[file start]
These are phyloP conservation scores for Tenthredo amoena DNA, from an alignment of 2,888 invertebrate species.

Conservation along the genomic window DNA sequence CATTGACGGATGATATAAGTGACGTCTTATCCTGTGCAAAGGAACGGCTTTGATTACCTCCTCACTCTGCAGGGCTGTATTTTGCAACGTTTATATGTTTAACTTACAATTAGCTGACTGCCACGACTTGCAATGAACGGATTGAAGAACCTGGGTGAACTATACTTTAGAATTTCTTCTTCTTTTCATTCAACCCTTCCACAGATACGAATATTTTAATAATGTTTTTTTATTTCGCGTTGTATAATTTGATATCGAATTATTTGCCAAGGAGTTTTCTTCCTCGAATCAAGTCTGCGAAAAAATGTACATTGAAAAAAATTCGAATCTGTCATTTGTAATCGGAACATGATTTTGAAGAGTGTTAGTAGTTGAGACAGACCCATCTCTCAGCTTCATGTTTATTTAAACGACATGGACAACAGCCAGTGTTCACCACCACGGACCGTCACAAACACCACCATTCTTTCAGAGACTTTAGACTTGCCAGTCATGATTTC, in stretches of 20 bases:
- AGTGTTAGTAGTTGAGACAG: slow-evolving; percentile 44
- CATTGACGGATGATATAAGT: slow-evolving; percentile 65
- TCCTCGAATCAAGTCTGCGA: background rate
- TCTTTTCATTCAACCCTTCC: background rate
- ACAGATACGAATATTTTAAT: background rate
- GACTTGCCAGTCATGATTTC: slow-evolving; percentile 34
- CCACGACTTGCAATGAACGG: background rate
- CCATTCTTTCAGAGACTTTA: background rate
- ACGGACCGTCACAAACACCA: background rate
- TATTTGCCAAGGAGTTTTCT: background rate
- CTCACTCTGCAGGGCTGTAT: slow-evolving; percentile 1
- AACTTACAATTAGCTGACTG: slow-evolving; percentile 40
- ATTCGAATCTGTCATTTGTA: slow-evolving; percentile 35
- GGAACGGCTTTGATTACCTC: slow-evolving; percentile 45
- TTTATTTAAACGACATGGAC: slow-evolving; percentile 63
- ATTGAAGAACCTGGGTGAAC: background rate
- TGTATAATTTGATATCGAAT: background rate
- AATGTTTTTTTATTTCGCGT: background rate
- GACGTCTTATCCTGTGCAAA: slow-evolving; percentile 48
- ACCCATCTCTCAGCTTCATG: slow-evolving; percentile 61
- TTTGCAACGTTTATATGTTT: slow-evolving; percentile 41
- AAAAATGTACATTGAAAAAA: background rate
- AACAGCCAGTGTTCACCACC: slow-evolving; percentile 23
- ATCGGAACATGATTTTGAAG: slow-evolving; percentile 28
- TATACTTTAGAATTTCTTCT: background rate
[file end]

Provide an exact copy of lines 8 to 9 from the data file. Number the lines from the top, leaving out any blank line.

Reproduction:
- GACTTGCCAGTCATGATTTC: slow-evolving; percentile 34
- CCACGACTTGCAATGAACGG: background rate